Sunday, June 17, 2007

I hope this chick kicks ass!

Schools Chief Makes Quick Mark -

Michelle A. Rhee, the acting chancellor of D.C. public schools, has moved quickly to exert control over the system by halting the principal hiring process, because she is concerned about the quality of the candidate pool.

"What I wanted to avoid was a rushed decision to fill a vacancy just for the sake of filling a vacancy," she said during an interview. "I have to know that we have a strong pool of candidates."

Rhee, former executive director of the New Teacher Project, said she will look internally, within the region and nationally for candidates to fill vacancies. "We need to be incredibly aggressive about recruiting the best," she said.

Rhee said she will consider interim principals rather than hiring someone permanently who is not a top candidate. The school system has at least 10 vacancies, including five at high schools.
Don't know why, but she seems like she might be the business.


allen said...

I'll reserve judgment for a while. Her opposition has had a long time to learn the ins, outs and in-betweens of the system.


Rhee said she planned to conduct an assessment of the central administration staff before deciding how many new employees to hire.

...however does not bode well.

If she hasn't figured out that a central administration with a staff of one is grossly overstaffed then she's already lost. You can start hanging the crepe when you find out she's hired an administrative assistant.

Dennis Fermoyle said...

Rory, I've never taught in an urban school with a lot of problems, and quite frankly, it's not something I'd want to try anytime soon. I admit that my knowledge of urban districts is no better than anyone else's but I'll tell you what I think anyway. If someone tells me that I'm ignorant about this, I'll have a tough time arguing.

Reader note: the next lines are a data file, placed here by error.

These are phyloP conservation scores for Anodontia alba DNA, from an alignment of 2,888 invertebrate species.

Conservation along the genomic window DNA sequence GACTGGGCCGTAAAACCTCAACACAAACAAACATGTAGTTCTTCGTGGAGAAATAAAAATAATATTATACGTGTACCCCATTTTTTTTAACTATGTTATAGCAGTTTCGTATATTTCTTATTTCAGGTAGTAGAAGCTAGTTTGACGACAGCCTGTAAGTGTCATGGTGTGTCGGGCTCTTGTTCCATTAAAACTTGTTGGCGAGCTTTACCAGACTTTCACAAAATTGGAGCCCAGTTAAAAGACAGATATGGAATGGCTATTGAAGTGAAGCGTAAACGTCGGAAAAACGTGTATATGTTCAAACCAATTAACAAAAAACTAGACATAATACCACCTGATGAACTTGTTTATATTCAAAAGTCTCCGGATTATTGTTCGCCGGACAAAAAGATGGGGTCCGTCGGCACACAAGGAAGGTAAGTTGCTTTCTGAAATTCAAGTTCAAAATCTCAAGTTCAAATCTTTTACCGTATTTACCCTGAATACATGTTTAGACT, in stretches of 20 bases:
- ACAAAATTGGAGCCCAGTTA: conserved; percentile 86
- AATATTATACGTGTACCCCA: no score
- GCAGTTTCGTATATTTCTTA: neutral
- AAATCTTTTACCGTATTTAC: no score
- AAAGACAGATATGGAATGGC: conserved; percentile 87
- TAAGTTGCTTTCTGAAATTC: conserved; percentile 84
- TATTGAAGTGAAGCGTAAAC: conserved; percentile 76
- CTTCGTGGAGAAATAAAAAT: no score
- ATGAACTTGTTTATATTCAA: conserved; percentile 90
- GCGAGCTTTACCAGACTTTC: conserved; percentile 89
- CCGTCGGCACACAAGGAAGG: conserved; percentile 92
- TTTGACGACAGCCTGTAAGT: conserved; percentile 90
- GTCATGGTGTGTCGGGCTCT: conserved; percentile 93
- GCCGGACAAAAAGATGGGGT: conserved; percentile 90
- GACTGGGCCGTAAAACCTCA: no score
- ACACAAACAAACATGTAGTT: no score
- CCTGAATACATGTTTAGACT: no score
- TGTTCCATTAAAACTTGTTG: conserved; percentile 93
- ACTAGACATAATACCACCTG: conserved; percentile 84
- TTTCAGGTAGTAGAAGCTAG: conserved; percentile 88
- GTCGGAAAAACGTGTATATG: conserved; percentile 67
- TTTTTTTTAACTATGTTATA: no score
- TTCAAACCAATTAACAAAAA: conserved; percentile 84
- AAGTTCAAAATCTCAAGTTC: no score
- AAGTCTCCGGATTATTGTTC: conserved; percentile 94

I don't think the problems in a district like this are a result of the people in the schools not working hard enough. I think the major problem is that you've got a lot of messed up families, and because of that, there are a lot of messed up kids. I think a district like this is not going to have it's biggest problems solved by any new superintendent. If they want to solve the problems in the high schools (and probably the junior high schools), they have to give teachers the power to remove the most disruptive kids and focus on those kids who really do want to learn. That, at least, would be a start. At the elementary level (and now I'm really out of my league), I'd like to see something like Direct Instruction tried. I'm not convinced that it would be as effective in this situation as some of its proponents do, but after what I've heard about it, I think it's got at least as good a chance of working as anything else.

Dennis Fermoyle said...

By the way, Rory, "Chick"? How politically incorrect of you! But then you don't really strike me as a politically correct kind of guy.

Anonymous said...


There was a recent article (I think Washington Post) about how DC spends about half of its education dollars on administration. So, yes, the central administration is probably a huge part of the problem.

Amy P

TMAO said...

Rhee is leaving one of the most successful and foward-thinking education non-profits in the land, one responsible for training tons of effective new teachers, as well as producing policy research and analysis that is spot on. I think she's gonna make some big whacks.

Parentalcation said...

"whacks" might be an appropriate word considering the mess she is going to have to fix, and the knuckleheads that got it there.

p.s. loved your graduation story TMAO